Fachbereich Veterinärmedizin



    Comprehensive Serology Based on a Peptide ELISA to Assess the Prevalence of Closely Related Equine Herpesviruses in Zoo and Wild Animals (2015)

    Zeitschriftenartikel / wissenschaftlicher Beitrag
    Abdelgawad, Azza (WE 5)
    Hermes, Robert
    Damiani, Armando (WE 5)
    Lamglait, Benjamin
    Czirják, Gábor Á
    East, Marion
    Aschenborn, Ortwin
    Wenker, Christian
    Kasem, Samy
    Osterrieder, Nikolaus (WE 5)
    Greenwood, Alex D
    PLoS one; 10(9) — S. e0138370
    ISSN: 1932-6203
    URL (Volltext): http://edocs.fu-berlin.de/docs/receive/FUDOCS_document_000000023330
    DOI: 10.1371/journal.pone.0138370
    Pubmed: 26378452
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    Abstract / Zusammenfassung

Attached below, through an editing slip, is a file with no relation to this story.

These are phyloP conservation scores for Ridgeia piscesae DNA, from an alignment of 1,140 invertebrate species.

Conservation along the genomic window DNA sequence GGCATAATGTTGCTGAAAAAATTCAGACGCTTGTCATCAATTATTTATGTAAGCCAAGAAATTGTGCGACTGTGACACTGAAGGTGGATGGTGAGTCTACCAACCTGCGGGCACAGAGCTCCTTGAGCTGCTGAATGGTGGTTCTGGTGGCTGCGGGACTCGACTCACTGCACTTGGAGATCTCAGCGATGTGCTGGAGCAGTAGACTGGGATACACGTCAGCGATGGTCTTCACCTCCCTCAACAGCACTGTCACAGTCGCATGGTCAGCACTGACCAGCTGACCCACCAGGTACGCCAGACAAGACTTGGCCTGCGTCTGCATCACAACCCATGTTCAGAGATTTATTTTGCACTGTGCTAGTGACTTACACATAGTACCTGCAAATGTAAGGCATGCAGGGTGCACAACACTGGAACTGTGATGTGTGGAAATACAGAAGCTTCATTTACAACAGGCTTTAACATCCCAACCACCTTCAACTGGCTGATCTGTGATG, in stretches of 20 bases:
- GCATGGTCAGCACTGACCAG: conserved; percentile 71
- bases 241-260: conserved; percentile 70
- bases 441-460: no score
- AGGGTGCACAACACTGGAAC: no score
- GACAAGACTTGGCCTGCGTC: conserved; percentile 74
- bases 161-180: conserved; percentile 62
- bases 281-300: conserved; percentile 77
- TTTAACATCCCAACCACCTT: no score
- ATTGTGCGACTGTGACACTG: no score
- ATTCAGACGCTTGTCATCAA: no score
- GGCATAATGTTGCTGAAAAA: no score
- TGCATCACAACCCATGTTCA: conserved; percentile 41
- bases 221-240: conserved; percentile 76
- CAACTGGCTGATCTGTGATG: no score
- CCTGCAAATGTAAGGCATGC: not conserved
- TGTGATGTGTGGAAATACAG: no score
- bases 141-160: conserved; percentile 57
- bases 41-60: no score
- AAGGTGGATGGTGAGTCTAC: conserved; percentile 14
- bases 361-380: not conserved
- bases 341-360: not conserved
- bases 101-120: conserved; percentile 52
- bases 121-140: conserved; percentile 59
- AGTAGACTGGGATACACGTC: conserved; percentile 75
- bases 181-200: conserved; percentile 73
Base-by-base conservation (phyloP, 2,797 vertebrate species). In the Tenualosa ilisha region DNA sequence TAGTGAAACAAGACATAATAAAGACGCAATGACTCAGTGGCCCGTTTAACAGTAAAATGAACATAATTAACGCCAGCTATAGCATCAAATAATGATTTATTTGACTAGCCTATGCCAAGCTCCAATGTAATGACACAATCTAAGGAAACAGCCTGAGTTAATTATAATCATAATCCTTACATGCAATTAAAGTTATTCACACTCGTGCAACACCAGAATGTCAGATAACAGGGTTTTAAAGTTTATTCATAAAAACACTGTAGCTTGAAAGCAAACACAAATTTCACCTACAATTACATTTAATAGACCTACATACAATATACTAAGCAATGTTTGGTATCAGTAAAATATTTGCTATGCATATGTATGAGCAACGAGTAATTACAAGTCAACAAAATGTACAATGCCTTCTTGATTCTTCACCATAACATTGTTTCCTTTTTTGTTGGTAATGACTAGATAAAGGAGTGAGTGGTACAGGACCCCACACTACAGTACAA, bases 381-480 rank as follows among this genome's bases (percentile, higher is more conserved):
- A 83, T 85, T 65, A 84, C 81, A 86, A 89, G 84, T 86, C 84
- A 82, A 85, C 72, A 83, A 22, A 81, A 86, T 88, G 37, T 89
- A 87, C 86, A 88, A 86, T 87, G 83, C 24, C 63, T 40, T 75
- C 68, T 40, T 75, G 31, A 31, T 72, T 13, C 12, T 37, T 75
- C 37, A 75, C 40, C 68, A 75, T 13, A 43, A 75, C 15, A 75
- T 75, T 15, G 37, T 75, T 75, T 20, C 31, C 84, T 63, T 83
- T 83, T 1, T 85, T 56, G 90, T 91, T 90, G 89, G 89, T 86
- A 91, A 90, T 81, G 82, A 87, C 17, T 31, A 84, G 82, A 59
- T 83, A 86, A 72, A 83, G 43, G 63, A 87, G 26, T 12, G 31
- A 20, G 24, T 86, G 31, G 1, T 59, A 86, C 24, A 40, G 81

Equine herpesvirus type 1 (EHV-1) causes respiratory disorders and abortion in equids while EHV-1 regularly causes equine herpesvirus myeloencephalopathy (EHM), a stroke-like syndrome following endothelial cell infection in horses. Both EHV-1 and EHV-9 infections of non-definitive hosts often result in neuronal infection and high case fatality rates. Hence, EHV-1 and EHV-9 are somewhat unusual herpesviruses and lack strict host specificity, and the true extent of their host ranges have remained unclear. In order to determine the seroprevalence of EHV-1 and EHV-9, a sensitive and specific peptide-based ELISA was developed and applied to 428 sera from captive and wild animals representing 30 species in 12 families and five orders. Members of the Equidae, Rhinocerotidae and Bovidae were serologically positive for EHV-1 and EHV-9. The prevalence of EHV-1 in the sampled wild zebra populations was significantly higher than in zoos suggesting captivity may reduce exposure to EHV-1. Furthermore, the seroprevalence for EHV-1 was significantly higher than for EHV-9 in zebras. In contrast, EHV-9 antibody prevalence was high in captive and wild African rhinoceros species suggesting that they may serve as a reservoir or natural host for EHV-9. Thus, EHV-1 and EHV-9 have a broad host range favoring African herbivores and may have acquired novel natural hosts in ecosystems where wild equids are common and are in close contact with other perissodactyls.